The sport loves him right back; you need only look at his lengthy list of career achievements to see just how much. It’s a love-love relationship (not, of course, in scoring terms). He has 84 singles titles, 17 Grand Slams, eight doubles titles, two Olympic gold medals, and has spent the most weeks at number one (302) over any other player, the most consecutive weeks (247) at number one of the world rankings, and earned the most points at the end of the season in both rankings. This year he also made history after making his sixth finals appearance at the BNP Paribas Open, won his 84th career title at the Dubai Duty Free Tennis Championships in February, and became the third player in the Open Era to record a thousand tour-level wins after beating Milos Raonic in the final of the Brisbane International. He celebrated the latter as only an internationally beloved tennis star could—with a Moët & Chandon-hosted bash at the Four Seasons in Beverly Hills, playing mixed doubles with Avatar star Zoe Saldana, Private Practice actress Kate Walsh, and ESPN personality Jill Montgomery…with gold tennis balls, no less.

Though the 1,000-mark was a huge achievement, winning his first Wimbledon in 2003 is still the tennis star’s most significant milestone. “I saw Becker, Edberg and Sampras all win at Wimbledon many, many times, and I guess that was the tournament that I always wanted to play in. I dreamed of it. I fooled around saying, ‘I won at Wimbledon!’ and would fall to my knees in the backyard,” he recalls with a smile, recalling, “One day, all of a sudden, it happened for me.”

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Most importantly, the big moment arrived while playing his personal hero. “It was my first time on center court, it was the first and only time I played against Sampras, who was my hero growing up, and I beat him 7-5 in the fifth set. I got lucky and played a great match—I couldn’t have played any better—and he probably didn’t play his best, but I was able to take advantage of it. He was going for his fifth Wimbledon, and one day, all of a sudden, I was able to win five in a row. We have the same amount of Wimbledon titles now; it’s an incredible feeling. It projected me onto the biggest stage of world tennis, and that match gave me the belief that if I could beat Sampras at Wimbledon, then I could beat anybody almost anywhere. It was a defining moment in my life.”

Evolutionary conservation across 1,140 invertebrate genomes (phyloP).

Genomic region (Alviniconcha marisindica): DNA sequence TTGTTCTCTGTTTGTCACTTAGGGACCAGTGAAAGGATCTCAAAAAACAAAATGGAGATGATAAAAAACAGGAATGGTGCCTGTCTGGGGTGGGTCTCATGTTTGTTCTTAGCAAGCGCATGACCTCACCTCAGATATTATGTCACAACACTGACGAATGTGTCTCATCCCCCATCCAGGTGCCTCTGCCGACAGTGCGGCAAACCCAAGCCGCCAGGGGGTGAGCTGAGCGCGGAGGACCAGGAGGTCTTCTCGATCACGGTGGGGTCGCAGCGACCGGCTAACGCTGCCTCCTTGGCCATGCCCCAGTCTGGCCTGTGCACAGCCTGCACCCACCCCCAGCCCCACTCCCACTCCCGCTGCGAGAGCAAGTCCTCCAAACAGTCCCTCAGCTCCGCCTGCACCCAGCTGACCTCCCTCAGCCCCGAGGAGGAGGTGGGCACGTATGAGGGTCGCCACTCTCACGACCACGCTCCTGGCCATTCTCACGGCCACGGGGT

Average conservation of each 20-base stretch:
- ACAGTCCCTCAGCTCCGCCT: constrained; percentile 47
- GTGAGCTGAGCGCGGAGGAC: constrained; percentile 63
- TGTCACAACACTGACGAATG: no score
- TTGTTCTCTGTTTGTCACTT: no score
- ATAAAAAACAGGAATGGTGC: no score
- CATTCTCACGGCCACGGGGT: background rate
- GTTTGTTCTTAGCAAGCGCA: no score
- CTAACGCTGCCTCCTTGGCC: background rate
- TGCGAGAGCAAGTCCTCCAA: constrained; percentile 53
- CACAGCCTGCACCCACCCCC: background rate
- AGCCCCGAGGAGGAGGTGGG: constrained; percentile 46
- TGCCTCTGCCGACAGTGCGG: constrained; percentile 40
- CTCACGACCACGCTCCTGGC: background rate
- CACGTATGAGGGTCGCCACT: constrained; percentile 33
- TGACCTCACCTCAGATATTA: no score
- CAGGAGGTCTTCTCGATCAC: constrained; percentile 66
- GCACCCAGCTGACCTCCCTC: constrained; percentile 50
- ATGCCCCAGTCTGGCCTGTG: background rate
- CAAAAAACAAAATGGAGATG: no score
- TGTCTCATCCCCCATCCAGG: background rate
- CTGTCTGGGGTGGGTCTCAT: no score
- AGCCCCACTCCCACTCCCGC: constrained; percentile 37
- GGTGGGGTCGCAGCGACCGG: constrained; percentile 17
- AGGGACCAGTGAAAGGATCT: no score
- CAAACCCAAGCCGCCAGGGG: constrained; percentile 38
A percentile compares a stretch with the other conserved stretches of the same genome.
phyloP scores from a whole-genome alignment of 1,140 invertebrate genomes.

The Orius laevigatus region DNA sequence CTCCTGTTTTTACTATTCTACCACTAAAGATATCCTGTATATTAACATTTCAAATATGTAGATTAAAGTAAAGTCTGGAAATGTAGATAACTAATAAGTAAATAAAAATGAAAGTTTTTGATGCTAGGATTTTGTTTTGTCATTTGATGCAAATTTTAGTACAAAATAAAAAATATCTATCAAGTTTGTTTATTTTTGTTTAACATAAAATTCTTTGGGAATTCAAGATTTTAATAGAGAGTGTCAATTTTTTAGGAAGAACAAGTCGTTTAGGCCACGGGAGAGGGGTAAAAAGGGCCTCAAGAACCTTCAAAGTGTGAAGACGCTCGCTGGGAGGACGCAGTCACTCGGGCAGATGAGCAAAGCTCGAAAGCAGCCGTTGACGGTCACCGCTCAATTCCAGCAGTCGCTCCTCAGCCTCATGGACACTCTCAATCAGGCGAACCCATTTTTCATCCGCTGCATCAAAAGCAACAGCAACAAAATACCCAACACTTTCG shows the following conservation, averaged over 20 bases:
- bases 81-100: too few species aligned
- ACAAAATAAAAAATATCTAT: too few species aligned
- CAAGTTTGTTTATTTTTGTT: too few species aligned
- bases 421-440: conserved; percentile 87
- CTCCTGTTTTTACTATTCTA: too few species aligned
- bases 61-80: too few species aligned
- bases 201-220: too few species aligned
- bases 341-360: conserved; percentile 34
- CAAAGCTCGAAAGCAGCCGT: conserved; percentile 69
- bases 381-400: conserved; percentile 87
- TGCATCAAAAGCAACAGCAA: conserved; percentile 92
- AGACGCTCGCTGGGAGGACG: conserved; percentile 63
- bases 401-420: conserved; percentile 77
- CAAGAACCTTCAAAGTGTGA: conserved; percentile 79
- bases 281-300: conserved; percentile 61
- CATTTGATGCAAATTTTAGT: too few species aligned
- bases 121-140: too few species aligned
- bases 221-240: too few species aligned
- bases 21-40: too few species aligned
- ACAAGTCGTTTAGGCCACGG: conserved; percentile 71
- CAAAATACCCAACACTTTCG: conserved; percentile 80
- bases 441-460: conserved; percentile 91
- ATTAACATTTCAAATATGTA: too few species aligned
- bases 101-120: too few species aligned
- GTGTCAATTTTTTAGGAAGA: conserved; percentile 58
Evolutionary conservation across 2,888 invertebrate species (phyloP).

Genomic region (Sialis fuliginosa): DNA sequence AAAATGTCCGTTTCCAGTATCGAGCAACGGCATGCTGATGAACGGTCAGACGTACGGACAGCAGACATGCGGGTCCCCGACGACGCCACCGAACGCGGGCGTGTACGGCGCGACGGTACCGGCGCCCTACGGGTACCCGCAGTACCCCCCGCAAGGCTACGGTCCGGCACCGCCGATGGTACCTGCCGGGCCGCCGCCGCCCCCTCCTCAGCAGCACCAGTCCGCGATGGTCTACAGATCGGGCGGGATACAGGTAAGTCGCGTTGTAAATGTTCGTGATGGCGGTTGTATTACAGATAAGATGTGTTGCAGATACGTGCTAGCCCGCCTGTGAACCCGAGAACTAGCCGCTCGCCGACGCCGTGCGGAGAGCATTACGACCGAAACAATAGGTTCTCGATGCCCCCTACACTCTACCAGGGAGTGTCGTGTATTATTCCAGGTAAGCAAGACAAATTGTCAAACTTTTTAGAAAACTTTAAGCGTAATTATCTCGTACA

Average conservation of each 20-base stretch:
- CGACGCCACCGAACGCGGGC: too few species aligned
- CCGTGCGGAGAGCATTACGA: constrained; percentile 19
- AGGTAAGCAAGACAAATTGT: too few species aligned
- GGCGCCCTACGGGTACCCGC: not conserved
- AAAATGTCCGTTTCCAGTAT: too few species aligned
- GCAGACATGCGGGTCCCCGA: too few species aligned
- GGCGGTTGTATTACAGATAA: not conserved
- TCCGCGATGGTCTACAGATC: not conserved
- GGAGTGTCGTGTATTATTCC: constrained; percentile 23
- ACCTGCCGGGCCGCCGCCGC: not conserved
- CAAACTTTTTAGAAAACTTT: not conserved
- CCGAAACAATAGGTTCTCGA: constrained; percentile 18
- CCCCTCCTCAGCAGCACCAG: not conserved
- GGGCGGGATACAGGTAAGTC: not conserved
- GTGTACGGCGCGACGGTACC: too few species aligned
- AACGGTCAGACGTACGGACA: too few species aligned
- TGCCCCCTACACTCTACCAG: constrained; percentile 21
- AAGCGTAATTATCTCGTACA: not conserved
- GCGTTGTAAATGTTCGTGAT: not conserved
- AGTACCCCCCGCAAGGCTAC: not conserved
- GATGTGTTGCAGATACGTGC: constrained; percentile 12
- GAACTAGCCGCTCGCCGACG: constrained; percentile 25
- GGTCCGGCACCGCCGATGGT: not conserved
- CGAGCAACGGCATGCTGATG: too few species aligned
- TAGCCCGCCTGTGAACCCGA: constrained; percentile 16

That win gave him the belief in himself to become the player he is today—arguably the best clay court competitor the game of tennis has ever seen.

It’s certainly true that, from that day forward, Federer has dominated on the court. In 2004, he won three Grand Slam singles titles for the first time in his career and became world No. 1; in 2006 he hardly lost any of the matches he played. In 2009, he took the French Open and Wimbledon, and so on.

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Yet, as he got older, Federer’s priorities began to slowly shift.  In 2009, he married former WTA player Mirka Vavrinec; that same year, she gave birth to identical twins Myla Rose and Charlene Riva, and in 2014, a set of twin boys, Leo and Lennart (Lenny). Though tennis had been his life, his family became his top priority.

“About five years ago, I decided that I needed to slow things down,” he admits. “I’m talking just a touch—not a whole lot—because I needed to keep that drive, and keep going. I decided to take it a bit easier, and make sure that when I did win, I took the time [to enjoy it]. That could be immediately right after match point or until I traveled to the next tournament. It could be making sure that we all got together at night—my family, team members, and the friends who came to support me—rather than saying, ‘Well, see you tomorrow.’ I’ve started to celebrate my friendships much more, and say thank you to people for their efforts and support. Even when I lose, I think it’s important to get together [with my friends and family] and say, ‘OK, what’s next? Let’s toast to it.’ I love winning tournaments, but I also love to travel, and to play in front of my fans in a new city. I see the bigger picture.”